Pope Gregory XVI

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Pope Gregory XVI (18 September 1765 – 1 June 1846), born Bartolomeo Alberto Cappellari, named Mauro as a member of the religious order of the Camaldolese, was Pope of the Catholic Church from 1831 to 1846. Strongly conservative and traditionalist, he opposed democratic and modernising reforms in the Papal States and throughout Europe, seeing them as fronts for revolutionary leftism, and sought to strengthen the religious and political authority of the papacy (see Ultramontanism).


Early life

Cappellari was born at Belluno on 18 September 1765 to a noble family. At an early age he joined the order of the Camaldolese (part of the Benedictine monastic family) and entered the Monastery of San Michele di Murano, near Venice. As a Camaldolese monk, Cappellari rapidly gained distinction for his theological and linguistic skills. His first appearance before a wider public was in 1799, when he published against the Italian Jansenists a controversial work entitled II Trionfo della Santa Sede, which, besides passing through several editions in Italy, has been translated into several European languages. In 1800 he became a member of the Academy of the Catholic Religion, founded by Pope Pius VII (1800–23), to which he contributed a number of memoirs on theological and philosophical questions, and in 1805 was made abbot of San Gregorio on the Caelian Hill.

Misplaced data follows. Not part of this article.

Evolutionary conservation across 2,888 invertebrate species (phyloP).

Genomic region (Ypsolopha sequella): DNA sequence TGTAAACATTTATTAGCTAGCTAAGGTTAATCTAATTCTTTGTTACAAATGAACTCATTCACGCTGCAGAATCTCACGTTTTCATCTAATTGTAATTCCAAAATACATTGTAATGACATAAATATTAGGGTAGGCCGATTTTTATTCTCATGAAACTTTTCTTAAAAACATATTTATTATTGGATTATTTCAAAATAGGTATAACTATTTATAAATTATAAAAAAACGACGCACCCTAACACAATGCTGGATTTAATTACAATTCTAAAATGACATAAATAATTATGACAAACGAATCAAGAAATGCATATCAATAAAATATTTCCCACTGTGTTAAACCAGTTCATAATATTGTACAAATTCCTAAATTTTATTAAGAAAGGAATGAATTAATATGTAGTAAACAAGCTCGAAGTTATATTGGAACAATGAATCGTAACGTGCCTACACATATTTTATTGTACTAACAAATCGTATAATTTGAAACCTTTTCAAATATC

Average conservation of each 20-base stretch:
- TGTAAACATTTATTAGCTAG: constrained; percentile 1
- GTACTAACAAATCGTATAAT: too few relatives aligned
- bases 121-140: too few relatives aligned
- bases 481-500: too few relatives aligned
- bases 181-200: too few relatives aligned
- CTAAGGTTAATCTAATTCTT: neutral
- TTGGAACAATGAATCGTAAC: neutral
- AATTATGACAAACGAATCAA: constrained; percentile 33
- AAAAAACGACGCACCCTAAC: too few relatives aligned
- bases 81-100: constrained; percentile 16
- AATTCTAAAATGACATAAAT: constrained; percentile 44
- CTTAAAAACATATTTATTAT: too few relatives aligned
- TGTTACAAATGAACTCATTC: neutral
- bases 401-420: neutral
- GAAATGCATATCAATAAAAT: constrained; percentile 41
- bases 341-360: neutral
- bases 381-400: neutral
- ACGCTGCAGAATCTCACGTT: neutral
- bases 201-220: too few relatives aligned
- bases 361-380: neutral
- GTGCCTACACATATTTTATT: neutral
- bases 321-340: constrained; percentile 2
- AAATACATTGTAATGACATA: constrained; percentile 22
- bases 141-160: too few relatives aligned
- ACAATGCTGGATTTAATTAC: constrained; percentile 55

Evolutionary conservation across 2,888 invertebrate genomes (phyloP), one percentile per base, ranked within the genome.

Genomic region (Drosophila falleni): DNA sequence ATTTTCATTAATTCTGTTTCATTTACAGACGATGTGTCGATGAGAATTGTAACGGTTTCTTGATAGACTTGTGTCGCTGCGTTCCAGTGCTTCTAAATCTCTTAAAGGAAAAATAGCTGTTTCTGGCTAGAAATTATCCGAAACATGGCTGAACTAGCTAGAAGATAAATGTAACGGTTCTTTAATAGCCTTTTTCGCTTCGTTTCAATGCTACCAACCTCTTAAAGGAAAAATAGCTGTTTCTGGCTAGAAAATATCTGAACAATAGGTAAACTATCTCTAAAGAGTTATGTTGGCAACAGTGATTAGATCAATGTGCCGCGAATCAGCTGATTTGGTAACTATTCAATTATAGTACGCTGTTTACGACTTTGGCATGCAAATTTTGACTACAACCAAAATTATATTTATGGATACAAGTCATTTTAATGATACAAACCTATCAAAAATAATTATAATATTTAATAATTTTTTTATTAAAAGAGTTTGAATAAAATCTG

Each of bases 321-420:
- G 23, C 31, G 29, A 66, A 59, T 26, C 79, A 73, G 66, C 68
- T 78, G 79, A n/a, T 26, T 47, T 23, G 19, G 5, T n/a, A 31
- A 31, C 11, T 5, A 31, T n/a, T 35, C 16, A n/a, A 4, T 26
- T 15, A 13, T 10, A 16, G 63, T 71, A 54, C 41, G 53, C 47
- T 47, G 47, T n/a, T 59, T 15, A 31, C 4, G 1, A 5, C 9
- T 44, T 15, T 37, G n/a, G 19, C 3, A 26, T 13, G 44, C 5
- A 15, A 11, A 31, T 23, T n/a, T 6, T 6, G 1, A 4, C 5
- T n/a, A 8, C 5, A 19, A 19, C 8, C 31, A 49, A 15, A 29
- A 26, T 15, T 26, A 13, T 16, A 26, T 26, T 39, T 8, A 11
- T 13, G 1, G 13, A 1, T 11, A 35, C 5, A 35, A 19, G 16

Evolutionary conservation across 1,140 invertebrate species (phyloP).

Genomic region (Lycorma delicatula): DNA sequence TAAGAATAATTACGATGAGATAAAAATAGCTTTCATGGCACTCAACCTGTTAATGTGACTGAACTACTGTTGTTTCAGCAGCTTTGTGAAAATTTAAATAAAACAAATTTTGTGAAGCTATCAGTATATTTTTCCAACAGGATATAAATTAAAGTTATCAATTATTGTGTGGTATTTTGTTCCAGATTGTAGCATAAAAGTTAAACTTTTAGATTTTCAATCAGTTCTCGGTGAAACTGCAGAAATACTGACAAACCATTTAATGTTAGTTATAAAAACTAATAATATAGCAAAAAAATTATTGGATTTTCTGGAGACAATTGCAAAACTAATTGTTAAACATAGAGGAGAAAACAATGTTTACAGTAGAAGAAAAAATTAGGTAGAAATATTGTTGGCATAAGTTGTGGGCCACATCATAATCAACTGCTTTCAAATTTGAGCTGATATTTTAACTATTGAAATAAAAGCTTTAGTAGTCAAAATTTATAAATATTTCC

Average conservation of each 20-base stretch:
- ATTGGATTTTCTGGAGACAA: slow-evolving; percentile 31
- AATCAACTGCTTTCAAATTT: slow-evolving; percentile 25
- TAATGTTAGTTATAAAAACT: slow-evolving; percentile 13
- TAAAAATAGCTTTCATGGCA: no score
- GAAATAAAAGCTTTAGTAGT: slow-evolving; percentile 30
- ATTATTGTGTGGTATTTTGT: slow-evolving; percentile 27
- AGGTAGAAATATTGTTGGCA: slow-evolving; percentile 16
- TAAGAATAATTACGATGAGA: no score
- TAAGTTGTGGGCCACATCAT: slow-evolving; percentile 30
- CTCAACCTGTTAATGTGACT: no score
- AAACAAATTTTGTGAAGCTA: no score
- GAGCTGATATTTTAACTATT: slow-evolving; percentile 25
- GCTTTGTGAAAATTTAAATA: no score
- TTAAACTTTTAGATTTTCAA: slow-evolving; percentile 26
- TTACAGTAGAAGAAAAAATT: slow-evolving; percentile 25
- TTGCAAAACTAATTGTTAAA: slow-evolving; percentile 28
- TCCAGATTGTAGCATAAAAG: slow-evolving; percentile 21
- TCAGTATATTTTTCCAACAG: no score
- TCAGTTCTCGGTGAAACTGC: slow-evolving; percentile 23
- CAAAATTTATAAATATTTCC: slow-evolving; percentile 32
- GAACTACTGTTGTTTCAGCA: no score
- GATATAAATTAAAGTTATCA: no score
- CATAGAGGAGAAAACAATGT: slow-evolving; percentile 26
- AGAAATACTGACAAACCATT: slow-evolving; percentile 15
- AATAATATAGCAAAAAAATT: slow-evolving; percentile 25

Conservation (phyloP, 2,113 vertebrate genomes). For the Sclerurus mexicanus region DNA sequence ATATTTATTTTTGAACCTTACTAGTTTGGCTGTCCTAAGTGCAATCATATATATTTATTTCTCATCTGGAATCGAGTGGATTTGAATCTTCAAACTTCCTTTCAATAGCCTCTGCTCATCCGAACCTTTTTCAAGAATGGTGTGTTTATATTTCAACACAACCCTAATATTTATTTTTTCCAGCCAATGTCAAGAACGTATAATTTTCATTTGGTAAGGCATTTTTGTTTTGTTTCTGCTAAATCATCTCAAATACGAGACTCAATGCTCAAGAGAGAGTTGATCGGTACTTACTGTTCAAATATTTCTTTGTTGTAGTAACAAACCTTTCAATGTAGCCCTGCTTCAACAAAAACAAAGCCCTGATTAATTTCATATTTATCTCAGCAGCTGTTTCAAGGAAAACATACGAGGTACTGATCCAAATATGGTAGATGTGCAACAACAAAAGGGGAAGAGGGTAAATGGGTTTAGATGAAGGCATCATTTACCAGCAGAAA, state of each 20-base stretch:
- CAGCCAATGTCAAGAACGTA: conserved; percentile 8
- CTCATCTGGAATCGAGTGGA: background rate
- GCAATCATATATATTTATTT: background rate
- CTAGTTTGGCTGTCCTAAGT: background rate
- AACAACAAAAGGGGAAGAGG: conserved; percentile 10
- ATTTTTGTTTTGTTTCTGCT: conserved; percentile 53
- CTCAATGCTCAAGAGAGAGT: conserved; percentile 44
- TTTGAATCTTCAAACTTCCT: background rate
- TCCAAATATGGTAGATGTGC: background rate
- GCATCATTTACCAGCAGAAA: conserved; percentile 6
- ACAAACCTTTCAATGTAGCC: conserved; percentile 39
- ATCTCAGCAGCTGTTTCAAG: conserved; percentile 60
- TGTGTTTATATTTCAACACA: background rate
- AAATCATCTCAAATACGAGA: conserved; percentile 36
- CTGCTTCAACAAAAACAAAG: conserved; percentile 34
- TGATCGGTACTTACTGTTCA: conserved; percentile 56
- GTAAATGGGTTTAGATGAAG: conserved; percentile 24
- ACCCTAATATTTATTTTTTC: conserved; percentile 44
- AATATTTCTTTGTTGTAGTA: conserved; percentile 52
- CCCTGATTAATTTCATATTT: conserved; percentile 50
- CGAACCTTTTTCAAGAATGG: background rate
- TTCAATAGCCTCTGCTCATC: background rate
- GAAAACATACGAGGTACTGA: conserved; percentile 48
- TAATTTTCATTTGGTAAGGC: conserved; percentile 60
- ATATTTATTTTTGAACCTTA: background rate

When Pius VII was carried off from Rome in 1809, Cappellari withdrew to Murano, near Venice, and in 1814, with some other members of his order, he moved again, this time to Padua; but soon after the restoration of the Pope in 1814 he was recalled to Rome, where he received successive appointments as vicar-general of the Camaldolese Order, councillor of the Inquisition, prefect of the Propaganda, and examiner of bishops. In March 1825 he was created Cardinal-Priest of San Callisto (in pectore) by Pope Leo XII (1823–29), and shortly afterwards was entrusted with an important mission to adjust a concordat regarding the interests of the Catholics of Wallonia in the predominantly Protestant United Kingdom of the Netherlands. He negotiated peace on behalf of Armenian Catholics with the Ottoman Empire. He discouraged Polish revolutionaries who undermined Tsar Nicholas I's efforts to support the Catholic royalist cause in France, by the necessity of diverting troops to Poland.

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